Some thoughts and ideas on the myriad moving parts of effective cross-cultural communication.
LAZY LANGUAGE: CORPORATE JARGON
75 years ago, George Orwell published an essay“Politics and the English Language”, Horizon: A Review of Literature and Art, 1946 about the damaging effect of lazy writing. That essay is probably even more relevant today, as writers reach for one stock phrase after another, like a pre-packaged, instant-delivery, fast food fix. Convenience outweighs time and effort. As Orwell said: “You can shirk [creative thought] by simply throwing your mind open and letting the ready-made phrases come crowding in.”. …read more
Would an argument that is not without merit be winning and persuasive? Not quite. What about a practice that’s not unheard of? It’s probably unusual. But precisely how unusual is more difficult to pin down.
Let me introduce you to the litotes, the ‘acceptable’ double negative that divides opinion in legal writing. …read more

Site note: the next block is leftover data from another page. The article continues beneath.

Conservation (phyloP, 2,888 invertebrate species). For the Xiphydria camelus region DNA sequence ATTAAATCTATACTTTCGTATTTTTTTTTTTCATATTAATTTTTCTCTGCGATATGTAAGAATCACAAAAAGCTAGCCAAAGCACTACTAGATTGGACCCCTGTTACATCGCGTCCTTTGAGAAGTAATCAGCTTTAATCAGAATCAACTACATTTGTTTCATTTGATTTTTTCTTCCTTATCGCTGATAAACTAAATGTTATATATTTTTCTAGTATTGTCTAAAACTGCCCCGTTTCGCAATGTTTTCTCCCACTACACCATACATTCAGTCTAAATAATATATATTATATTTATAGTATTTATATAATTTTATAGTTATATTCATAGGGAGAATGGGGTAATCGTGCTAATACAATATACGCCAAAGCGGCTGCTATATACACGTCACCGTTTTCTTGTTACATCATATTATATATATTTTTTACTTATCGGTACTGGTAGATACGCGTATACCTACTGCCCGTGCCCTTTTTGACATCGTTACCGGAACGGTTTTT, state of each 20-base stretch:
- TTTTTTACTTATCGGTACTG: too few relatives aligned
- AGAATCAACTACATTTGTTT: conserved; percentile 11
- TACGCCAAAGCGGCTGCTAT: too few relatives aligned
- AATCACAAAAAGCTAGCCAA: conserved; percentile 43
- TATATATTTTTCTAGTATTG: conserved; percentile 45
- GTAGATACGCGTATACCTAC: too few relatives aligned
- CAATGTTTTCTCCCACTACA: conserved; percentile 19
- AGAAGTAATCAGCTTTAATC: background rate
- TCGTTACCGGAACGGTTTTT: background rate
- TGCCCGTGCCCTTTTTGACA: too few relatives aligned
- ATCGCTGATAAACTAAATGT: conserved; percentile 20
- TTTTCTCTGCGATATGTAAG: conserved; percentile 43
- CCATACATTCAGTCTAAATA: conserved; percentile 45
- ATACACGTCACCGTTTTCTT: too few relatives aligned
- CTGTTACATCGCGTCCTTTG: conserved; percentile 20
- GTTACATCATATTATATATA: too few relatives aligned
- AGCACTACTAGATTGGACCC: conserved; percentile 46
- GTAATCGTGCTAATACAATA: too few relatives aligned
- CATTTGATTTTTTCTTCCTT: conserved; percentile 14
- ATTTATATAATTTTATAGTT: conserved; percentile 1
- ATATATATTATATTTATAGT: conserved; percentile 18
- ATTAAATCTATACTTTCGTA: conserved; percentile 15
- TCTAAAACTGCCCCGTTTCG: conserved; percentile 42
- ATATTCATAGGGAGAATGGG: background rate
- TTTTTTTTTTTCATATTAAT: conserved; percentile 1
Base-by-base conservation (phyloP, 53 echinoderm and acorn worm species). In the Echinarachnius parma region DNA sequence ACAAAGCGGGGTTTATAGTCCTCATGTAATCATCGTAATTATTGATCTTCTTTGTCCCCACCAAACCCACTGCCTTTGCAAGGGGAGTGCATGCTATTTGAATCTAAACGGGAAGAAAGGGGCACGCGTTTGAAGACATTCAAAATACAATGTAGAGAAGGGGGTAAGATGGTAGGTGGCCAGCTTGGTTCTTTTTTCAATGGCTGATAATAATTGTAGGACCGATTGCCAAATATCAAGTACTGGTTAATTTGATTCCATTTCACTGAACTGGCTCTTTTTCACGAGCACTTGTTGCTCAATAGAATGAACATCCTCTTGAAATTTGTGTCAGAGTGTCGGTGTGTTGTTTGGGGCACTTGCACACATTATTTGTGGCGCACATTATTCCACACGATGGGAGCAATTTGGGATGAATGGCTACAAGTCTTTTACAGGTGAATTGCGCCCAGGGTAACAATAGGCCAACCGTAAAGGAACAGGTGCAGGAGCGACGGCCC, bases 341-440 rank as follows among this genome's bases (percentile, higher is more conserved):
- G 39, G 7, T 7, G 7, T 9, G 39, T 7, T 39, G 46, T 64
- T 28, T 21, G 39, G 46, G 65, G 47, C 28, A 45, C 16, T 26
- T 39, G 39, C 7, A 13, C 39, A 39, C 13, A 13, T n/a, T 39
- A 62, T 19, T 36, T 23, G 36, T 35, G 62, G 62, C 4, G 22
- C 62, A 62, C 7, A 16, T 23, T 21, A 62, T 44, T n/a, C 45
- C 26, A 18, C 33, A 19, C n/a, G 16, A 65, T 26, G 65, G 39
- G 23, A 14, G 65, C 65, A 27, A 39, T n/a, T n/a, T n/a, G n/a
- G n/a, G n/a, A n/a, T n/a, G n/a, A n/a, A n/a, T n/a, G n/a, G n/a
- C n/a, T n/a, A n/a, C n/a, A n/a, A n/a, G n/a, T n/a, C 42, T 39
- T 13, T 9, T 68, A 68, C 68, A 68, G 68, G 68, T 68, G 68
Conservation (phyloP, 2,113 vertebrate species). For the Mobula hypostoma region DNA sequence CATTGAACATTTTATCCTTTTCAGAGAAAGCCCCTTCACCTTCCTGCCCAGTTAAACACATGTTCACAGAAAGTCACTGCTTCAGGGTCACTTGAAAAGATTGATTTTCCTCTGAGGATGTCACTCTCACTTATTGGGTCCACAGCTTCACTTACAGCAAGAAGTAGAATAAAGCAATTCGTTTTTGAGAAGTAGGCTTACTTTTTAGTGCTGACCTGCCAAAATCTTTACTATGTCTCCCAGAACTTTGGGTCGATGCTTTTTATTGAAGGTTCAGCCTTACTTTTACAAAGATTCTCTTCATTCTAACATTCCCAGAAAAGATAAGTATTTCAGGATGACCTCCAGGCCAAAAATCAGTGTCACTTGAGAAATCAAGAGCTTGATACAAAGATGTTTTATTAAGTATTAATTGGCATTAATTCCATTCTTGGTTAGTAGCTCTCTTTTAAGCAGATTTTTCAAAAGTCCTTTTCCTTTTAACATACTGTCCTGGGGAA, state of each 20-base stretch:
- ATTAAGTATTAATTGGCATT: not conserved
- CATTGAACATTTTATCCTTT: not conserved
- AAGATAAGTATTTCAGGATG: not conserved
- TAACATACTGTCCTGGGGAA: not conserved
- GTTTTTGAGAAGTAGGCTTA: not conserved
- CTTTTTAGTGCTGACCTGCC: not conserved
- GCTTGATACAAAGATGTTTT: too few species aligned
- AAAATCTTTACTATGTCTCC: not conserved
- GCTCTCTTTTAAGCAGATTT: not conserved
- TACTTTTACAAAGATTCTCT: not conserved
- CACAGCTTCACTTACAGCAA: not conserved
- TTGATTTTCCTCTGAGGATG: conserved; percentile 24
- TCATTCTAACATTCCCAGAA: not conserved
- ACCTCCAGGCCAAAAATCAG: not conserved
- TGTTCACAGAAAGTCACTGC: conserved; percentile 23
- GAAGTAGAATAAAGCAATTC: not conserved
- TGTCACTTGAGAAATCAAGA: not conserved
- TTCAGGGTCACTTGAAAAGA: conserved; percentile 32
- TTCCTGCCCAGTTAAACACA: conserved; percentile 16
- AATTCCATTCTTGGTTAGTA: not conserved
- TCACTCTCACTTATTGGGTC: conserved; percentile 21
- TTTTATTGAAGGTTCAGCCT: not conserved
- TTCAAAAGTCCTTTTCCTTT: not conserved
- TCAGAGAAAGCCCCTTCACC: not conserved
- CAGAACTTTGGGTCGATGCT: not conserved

HOW MANY OF THESE ‘ENDANGERED’ SAYINGS DO YOU KNOW?
An article published last week about British sayings that are dying out (link to article below*) lists 50 phrases that are supposedly at risk of being lost from the English language. What hit home for me was that 68% of Brits said they had never heard or used the phrase “know your onions”, when I’d just written a piece with exactly that title… …read more
A Dutch businessman I know is fond of opening Anglo-Dutch meetings with the maxim: “While the English are too polite to be honest, the Dutch are too honest to be polite.”. Meant as an icebreaker, it invariably raises a polite chuckle. A cheerful smile and a wink tend to take the sting out of the words – but his caution is well worth heeding. …read more